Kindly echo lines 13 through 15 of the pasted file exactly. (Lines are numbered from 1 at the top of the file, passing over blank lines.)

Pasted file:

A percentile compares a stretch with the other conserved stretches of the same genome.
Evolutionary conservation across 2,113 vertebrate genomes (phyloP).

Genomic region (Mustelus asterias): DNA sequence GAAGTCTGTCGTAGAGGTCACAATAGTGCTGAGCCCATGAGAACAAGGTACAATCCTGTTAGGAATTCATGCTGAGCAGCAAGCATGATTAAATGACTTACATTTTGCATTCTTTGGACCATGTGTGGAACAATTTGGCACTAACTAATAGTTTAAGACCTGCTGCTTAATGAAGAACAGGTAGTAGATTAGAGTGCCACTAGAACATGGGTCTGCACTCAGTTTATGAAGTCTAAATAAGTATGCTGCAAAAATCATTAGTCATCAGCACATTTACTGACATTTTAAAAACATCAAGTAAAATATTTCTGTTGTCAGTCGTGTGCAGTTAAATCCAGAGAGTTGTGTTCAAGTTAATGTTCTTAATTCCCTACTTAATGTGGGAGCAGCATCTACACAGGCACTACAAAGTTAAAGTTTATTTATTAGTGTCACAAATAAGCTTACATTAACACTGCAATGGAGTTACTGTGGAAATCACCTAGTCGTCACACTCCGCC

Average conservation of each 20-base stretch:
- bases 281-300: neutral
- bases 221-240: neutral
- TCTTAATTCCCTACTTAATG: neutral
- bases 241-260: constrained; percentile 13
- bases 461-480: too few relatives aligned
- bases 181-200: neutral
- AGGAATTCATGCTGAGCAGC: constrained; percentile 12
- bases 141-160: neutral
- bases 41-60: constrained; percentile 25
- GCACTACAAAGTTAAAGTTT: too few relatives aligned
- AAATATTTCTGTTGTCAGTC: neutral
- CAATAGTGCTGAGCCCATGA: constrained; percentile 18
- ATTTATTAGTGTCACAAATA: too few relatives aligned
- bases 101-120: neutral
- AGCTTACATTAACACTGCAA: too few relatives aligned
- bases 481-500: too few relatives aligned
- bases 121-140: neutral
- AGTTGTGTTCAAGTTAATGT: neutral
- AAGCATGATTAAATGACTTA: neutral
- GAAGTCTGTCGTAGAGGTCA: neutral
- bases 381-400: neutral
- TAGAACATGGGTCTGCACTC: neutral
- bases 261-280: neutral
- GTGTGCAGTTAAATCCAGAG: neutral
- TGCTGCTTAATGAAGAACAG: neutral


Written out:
- bases 41-60: constrained; percentile 25
- GCACTACAAAGTTAAAGTTT: too few relatives aligned
- AAATATTTCTGTTGTCAGTC: neutral